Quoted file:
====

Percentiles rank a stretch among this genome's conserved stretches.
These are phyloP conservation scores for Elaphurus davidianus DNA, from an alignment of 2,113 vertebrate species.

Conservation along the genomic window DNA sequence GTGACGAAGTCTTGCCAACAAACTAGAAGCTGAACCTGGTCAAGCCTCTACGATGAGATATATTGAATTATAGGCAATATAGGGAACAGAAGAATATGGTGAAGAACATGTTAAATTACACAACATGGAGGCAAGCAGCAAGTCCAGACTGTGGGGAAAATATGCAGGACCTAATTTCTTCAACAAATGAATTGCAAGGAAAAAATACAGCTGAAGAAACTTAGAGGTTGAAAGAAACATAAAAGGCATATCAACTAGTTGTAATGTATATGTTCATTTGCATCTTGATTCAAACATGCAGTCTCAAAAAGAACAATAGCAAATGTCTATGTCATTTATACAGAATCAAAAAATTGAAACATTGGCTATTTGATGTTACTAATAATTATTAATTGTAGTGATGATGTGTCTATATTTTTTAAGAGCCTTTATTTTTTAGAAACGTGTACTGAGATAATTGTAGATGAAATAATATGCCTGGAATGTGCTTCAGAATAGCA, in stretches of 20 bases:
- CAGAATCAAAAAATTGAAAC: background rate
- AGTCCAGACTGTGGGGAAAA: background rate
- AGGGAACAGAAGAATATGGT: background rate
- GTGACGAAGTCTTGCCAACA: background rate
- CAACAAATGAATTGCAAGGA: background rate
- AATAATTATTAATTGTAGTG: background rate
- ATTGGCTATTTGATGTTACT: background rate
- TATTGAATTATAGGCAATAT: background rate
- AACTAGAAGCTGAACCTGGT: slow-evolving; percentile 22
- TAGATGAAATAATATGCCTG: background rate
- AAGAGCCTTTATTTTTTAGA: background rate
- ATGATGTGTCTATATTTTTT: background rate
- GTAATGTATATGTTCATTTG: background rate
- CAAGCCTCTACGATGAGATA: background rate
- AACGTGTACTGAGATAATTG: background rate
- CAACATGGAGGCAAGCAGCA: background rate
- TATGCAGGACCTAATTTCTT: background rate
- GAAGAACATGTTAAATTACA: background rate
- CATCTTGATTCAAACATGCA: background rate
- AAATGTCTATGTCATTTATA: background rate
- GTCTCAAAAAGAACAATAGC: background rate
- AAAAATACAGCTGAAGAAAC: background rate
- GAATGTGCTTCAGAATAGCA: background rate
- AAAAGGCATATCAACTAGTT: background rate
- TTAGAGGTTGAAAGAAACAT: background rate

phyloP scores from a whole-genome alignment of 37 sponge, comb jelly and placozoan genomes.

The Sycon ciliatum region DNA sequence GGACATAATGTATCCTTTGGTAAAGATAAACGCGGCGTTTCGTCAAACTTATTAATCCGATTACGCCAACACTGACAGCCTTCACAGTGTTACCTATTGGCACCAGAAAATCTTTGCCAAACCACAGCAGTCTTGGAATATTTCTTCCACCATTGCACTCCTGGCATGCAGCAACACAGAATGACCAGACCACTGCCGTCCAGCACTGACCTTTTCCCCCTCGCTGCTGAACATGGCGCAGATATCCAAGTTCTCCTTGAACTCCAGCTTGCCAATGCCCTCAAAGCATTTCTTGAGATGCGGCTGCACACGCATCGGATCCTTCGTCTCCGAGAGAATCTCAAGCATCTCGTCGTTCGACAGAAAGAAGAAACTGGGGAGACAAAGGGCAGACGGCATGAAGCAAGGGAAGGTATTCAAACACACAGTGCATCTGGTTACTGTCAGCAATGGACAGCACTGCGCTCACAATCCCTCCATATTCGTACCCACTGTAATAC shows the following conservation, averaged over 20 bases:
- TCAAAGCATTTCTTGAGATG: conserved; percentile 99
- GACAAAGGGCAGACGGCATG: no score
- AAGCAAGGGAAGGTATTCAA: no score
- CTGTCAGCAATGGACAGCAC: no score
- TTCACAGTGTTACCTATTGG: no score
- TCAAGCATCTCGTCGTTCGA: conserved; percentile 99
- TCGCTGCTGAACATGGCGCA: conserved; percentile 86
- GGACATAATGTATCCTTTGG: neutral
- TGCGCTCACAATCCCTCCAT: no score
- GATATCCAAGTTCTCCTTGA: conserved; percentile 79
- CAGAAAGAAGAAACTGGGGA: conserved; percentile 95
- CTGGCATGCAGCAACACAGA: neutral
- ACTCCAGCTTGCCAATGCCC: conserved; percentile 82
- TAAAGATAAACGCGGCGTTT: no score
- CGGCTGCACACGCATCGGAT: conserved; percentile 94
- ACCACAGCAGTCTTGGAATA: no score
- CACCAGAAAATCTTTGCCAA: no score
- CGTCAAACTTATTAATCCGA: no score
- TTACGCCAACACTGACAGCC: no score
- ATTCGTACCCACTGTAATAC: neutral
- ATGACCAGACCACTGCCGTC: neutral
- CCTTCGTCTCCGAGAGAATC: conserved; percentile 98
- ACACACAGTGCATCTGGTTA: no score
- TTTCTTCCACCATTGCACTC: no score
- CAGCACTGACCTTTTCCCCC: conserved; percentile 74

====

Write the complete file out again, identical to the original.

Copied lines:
Percentiles rank a stretch among this genome's conserved stretches.
These are phyloP conservation scores for Elaphurus davidianus DNA, from an alignment of 2,113 vertebrate species.

Conservation along the genomic window DNA sequence GTGACGAAGTCTTGCCAACAAACTAGAAGCTGAACCTGGTCAAGCCTCTACGATGAGATATATTGAATTATAGGCAATATAGGGAACAGAAGAATATGGTGAAGAACATGTTAAATTACACAACATGGAGGCAAGCAGCAAGTCCAGACTGTGGGGAAAATATGCAGGACCTAATTTCTTCAACAAATGAATTGCAAGGAAAAAATACAGCTGAAGAAACTTAGAGGTTGAAAGAAACATAAAAGGCATATCAACTAGTTGTAATGTATATGTTCATTTGCATCTTGATTCAAACATGCAGTCTCAAAAAGAACAATAGCAAATGTCTATGTCATTTATACAGAATCAAAAAATTGAAACATTGGCTATTTGATGTTACTAATAATTATTAATTGTAGTGATGATGTGTCTATATTTTTTAAGAGCCTTTATTTTTTAGAAACGTGTACTGAGATAATTGTAGATGAAATAATATGCCTGGAATGTGCTTCAGAATAGCA, in stretches of 20 bases:
- CAGAATCAAAAAATTGAAAC: background rate
- AGTCCAGACTGTGGGGAAAA: background rate
- AGGGAACAGAAGAATATGGT: background rate
- GTGACGAAGTCTTGCCAACA: background rate
- CAACAAATGAATTGCAAGGA: background rate
- AATAATTATTAATTGTAGTG: background rate
- ATTGGCTATTTGATGTTACT: background rate
- TATTGAATTATAGGCAATAT: background rate
- AACTAGAAGCTGAACCTGGT: slow-evolving; percentile 22
- TAGATGAAATAATATGCCTG: background rate
- AAGAGCCTTTATTTTTTAGA: background rate
- ATGATGTGTCTATATTTTTT: background rate
- GTAATGTATATGTTCATTTG: background rate
- CAAGCCTCTACGATGAGATA: background rate
- AACGTGTACTGAGATAATTG: background rate
- CAACATGGAGGCAAGCAGCA: background rate
- TATGCAGGACCTAATTTCTT: background rate
- GAAGAACATGTTAAATTACA: background rate
- CATCTTGATTCAAACATGCA: background rate
- AAATGTCTATGTCATTTATA: background rate
- GTCTCAAAAAGAACAATAGC: background rate
- AAAAATACAGCTGAAGAAAC: background rate
- GAATGTGCTTCAGAATAGCA: background rate
- AAAAGGCATATCAACTAGTT: background rate
- TTAGAGGTTGAAAGAAACAT: background rate

phyloP scores from a whole-genome alignment of 37 sponge, comb jelly and placozoan genomes.

The Sycon ciliatum region DNA sequence GGACATAATGTATCCTTTGGTAAAGATAAACGCGGCGTTTCGTCAAACTTATTAATCCGATTACGCCAACACTGACAGCCTTCACAGTGTTACCTATTGGCACCAGAAAATCTTTGCCAAACCACAGCAGTCTTGGAATATTTCTTCCACCATTGCACTCCTGGCATGCAGCAACACAGAATGACCAGACCACTGCCGTCCAGCACTGACCTTTTCCCCCTCGCTGCTGAACATGGCGCAGATATCCAAGTTCTCCTTGAACTCCAGCTTGCCAATGCCCTCAAAGCATTTCTTGAGATGCGGCTGCACACGCATCGGATCCTTCGTCTCCGAGAGAATCTCAAGCATCTCGTCGTTCGACAGAAAGAAGAAACTGGGGAGACAAAGGGCAGACGGCATGAAGCAAGGGAAGGTATTCAAACACACAGTGCATCTGGTTACTGTCAGCAATGGACAGCACTGCGCTCACAATCCCTCCATATTCGTACCCACTGTAATAC shows the following conservation, averaged over 20 bases:
- TCAAAGCATTTCTTGAGATG: conserved; percentile 99
- GACAAAGGGCAGACGGCATG: no score
- AAGCAAGGGAAGGTATTCAA: no score
- CTGTCAGCAATGGACAGCAC: no score
- TTCACAGTGTTACCTATTGG: no score
- TCAAGCATCTCGTCGTTCGA: conserved; percentile 99
- TCGCTGCTGAACATGGCGCA: conserved; percentile 86
- GGACATAATGTATCCTTTGG: neutral
- TGCGCTCACAATCCCTCCAT: no score
- GATATCCAAGTTCTCCTTGA: conserved; percentile 79
- CAGAAAGAAGAAACTGGGGA: conserved; percentile 95
- CTGGCATGCAGCAACACAGA: neutral
- ACTCCAGCTTGCCAATGCCC: conserved; percentile 82
- TAAAGATAAACGCGGCGTTT: no score
- CGGCTGCACACGCATCGGAT: conserved; percentile 94
- ACCACAGCAGTCTTGGAATA: no score
- CACCAGAAAATCTTTGCCAA: no score
- CGTCAAACTTATTAATCCGA: no score
- TTACGCCAACACTGACAGCC: no score
- ATTCGTACCCACTGTAATAC: neutral
- ATGACCAGACCACTGCCGTC: neutral
- CCTTCGTCTCCGAGAGAATC: conserved; percentile 98
- ACACACAGTGCATCTGGTTA: no score
- TTTCTTCCACCATTGCACTC: no score
- CAGCACTGACCTTTTCCCCC: conserved; percentile 74